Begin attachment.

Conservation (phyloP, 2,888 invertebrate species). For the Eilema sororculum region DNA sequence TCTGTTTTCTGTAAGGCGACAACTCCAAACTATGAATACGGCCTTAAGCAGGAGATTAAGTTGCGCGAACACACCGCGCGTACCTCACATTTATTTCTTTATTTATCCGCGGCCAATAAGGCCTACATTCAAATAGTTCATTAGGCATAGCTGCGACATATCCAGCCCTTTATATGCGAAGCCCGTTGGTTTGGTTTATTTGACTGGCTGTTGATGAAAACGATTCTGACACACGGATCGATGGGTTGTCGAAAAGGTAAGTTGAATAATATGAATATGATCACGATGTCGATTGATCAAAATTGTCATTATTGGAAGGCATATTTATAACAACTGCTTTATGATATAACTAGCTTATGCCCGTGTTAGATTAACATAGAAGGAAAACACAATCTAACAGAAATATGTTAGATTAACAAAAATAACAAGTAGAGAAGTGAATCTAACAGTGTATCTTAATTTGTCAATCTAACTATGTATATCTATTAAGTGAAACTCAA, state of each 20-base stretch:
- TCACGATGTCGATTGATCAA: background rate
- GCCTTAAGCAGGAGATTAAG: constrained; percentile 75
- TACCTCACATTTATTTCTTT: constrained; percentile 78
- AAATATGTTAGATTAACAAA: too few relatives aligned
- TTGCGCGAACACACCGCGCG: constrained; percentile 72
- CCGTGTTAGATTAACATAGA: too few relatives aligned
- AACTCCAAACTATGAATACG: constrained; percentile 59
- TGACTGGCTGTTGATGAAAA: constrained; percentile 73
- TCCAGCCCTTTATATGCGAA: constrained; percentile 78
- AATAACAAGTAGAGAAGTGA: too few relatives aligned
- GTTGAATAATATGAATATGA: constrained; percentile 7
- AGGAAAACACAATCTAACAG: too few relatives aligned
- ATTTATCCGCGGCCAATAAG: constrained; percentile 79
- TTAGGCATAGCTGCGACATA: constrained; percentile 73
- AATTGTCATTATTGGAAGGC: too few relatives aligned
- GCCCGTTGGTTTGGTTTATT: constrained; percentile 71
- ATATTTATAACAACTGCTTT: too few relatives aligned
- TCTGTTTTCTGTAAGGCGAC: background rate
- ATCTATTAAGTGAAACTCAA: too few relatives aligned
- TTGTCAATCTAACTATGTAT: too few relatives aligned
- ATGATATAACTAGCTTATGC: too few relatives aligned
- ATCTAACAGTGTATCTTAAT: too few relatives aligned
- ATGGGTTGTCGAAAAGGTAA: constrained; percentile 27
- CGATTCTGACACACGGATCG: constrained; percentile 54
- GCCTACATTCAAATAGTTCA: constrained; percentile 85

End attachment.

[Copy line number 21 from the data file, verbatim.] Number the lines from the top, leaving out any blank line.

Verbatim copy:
- TTGTCAATCTAACTATGTAT: too few relatives aligned